In re Will of Ranney
124 N.J. 1, 589 A.2d 1339 (1991)

  • Ranney and his wife Betty went to a lawyer to get wills drawn up.
    • The lawyer made some technical errors, the biggest of which was to have the witnesses sign not on the will itself (in the attestation clause), but on a separate sheet of paper.
      • The separate sheet of paper is called a self-proving affidavit.
      • Formalities listed on a self-proving affidavit are irrebuttable, which is what makes them valuable. However, under New Jersey State law, you have to have the witnesses sign the attestation clause as well as the self-proving affidavit!
    • The lawyer was later disbarred for issues not related to this case.
  • Ranney died and Betty contested the will.
    • There was no allegation of fraud or undue influence. The sole issue was whether the will met the letter of the law.
    • Technically, since the witnesses never signed an attestation clause in the will itself, there weree no official witness signatures.
  • The Probate Court found the will to be invalid.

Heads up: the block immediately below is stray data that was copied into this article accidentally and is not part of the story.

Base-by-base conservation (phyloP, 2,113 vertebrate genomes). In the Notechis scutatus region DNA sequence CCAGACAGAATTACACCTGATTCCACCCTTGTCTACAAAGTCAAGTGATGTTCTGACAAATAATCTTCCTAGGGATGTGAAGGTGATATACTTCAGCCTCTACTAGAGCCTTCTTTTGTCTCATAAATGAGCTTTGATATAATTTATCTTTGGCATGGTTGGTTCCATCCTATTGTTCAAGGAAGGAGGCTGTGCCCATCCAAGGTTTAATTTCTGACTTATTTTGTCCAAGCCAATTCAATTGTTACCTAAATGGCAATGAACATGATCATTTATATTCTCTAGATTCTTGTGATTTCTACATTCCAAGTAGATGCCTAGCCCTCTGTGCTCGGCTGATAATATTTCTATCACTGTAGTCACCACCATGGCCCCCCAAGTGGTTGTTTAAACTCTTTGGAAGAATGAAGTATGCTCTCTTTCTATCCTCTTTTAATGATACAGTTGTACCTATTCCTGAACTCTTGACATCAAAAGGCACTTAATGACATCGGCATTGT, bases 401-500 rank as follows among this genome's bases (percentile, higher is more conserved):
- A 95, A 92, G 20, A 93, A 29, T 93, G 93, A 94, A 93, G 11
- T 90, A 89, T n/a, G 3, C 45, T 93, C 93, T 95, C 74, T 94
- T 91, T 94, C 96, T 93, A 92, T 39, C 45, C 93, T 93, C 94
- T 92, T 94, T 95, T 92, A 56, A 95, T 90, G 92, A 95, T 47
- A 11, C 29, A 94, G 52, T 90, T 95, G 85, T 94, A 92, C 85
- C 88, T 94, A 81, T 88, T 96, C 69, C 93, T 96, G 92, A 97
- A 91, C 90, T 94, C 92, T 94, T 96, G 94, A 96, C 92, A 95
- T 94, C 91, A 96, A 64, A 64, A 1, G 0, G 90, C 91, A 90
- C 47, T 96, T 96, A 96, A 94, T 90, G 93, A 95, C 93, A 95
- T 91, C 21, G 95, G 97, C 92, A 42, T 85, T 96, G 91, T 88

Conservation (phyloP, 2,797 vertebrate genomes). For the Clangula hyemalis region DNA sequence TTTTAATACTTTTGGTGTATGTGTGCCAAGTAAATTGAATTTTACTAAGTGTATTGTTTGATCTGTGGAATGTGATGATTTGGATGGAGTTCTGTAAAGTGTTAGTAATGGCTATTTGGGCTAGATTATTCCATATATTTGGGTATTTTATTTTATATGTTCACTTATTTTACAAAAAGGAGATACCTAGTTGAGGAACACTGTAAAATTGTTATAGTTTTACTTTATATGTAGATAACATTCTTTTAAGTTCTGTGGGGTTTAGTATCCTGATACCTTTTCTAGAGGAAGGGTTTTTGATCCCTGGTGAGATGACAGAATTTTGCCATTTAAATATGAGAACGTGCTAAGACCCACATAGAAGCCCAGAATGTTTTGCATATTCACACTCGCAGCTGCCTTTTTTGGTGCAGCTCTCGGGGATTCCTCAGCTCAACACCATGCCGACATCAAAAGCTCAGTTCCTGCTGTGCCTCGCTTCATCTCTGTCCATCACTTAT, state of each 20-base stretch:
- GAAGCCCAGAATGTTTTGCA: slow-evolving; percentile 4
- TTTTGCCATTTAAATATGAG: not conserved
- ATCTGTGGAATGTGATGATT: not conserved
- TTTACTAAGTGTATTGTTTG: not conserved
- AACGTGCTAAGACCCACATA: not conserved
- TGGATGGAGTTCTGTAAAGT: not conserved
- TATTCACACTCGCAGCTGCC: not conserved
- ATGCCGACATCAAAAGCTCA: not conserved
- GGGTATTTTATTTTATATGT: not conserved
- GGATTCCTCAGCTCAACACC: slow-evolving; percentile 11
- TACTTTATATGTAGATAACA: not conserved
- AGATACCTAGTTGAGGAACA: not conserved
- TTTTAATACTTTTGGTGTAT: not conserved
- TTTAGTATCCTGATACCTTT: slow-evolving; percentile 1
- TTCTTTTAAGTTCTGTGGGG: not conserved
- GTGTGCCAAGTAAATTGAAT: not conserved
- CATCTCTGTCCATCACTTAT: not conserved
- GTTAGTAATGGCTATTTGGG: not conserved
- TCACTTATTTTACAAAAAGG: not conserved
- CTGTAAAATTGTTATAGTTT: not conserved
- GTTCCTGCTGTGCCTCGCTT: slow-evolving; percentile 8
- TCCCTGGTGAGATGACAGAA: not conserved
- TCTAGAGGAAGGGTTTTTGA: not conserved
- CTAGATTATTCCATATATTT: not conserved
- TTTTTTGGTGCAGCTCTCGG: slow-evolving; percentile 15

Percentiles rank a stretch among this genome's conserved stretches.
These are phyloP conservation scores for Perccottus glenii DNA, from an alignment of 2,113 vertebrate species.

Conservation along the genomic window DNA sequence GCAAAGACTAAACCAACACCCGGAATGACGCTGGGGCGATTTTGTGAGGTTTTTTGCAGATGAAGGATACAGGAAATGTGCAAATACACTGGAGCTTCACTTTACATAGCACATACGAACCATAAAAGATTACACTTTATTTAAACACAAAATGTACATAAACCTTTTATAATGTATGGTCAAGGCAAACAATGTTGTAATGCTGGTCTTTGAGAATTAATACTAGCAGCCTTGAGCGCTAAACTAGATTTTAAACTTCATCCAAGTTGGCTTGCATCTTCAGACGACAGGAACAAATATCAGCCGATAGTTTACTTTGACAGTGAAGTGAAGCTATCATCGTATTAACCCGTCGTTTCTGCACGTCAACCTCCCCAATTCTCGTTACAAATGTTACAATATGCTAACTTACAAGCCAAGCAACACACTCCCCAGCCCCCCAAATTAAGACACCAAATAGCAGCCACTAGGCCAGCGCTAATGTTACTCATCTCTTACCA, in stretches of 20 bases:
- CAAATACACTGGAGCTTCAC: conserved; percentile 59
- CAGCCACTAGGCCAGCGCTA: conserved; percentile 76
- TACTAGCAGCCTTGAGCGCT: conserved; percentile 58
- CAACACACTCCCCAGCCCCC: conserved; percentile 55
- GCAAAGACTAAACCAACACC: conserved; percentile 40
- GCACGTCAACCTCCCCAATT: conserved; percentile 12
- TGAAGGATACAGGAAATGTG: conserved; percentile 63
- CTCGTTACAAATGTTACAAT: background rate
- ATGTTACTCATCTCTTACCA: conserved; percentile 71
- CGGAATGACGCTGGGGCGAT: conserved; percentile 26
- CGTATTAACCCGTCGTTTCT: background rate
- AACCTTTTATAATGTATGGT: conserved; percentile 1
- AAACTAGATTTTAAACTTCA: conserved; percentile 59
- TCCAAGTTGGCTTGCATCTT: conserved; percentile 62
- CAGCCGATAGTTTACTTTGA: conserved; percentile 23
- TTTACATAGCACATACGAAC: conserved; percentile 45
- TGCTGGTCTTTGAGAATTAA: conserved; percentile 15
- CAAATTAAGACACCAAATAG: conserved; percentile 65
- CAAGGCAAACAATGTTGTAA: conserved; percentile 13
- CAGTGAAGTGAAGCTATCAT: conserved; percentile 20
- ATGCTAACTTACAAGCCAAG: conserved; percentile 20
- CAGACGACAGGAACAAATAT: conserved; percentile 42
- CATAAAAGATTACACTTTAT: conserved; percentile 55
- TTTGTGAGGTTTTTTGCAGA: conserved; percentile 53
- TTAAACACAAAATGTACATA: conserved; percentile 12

• The Probate Court was satisfied that the will was genuine, but that the witnesses did not strictly comply with New Jersey State law.
  • The Appellate Court reversed.
    • The Appellate Court found that the self-proving affidavit with the witnesses’ signatures was part of the will and therefore it literally complied with State law.
  • The New Jersey Supreme Court affirmed, but for different reasons.
    • The New Jersey Supreme Court found that the self-proving affidavit was not part of the will and therefore it did not strictly comply with New Jersey State law.
    • However, the Court found that the will substantially complied with New Jersey State law and should therefore be considered valid.
      • “Rigid insistence on literal compliance often frustrates the purpose of a will and defeats the intent of the testator.”
      • However, the Court warned that, “our adoption of substantial compliance should not be construed as an invitation to either carelessness or chicanery.”
  • The Uniform Probate Code § 2-503 (and the Restatement of Wills § 3.3) now says that a document that has not been executed in compliance with the code can be treated as if is had been in compliance if there is clear and convincing evidence that the decedent intended the document to constitute a will.
    • In this case, the self-proving affidavit was pretty clear and convincing evidence that Ranney meant to create a valid will.
    • The doctrine of substantial compliance (aka harmless error)